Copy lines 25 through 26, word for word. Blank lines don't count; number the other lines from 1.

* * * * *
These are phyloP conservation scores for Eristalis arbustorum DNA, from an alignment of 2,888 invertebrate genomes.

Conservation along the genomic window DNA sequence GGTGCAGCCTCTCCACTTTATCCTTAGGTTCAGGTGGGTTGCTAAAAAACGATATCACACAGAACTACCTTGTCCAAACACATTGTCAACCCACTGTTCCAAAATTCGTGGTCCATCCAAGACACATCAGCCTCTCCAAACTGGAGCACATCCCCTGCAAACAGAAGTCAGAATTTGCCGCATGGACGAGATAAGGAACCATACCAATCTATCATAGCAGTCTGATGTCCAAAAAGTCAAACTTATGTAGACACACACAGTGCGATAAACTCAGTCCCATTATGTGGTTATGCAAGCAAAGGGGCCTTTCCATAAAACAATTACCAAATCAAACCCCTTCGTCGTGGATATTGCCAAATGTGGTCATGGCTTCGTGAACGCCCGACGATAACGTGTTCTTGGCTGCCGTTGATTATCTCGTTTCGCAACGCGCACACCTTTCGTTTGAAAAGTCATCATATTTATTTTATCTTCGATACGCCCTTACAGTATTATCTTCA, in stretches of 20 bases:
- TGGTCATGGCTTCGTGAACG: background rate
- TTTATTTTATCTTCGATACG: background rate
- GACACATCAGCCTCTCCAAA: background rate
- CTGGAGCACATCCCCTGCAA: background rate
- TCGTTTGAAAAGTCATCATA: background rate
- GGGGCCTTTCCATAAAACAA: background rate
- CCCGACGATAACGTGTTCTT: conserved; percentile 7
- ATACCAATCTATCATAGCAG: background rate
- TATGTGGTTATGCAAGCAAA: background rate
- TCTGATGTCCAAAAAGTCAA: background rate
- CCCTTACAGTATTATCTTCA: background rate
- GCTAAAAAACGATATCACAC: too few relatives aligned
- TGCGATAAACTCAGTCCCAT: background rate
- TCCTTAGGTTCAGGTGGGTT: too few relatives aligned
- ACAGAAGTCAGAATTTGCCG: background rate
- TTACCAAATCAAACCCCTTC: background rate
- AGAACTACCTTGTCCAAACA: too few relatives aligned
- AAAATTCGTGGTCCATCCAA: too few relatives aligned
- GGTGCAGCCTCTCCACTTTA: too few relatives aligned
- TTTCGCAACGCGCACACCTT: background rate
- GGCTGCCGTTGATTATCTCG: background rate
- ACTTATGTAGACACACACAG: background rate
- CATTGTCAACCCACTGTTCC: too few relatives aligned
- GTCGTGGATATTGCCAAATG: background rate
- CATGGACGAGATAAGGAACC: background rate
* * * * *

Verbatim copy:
- CATTGTCAACCCACTGTTCC: too few relatives aligned
- GTCGTGGATATTGCCAAATG: background rate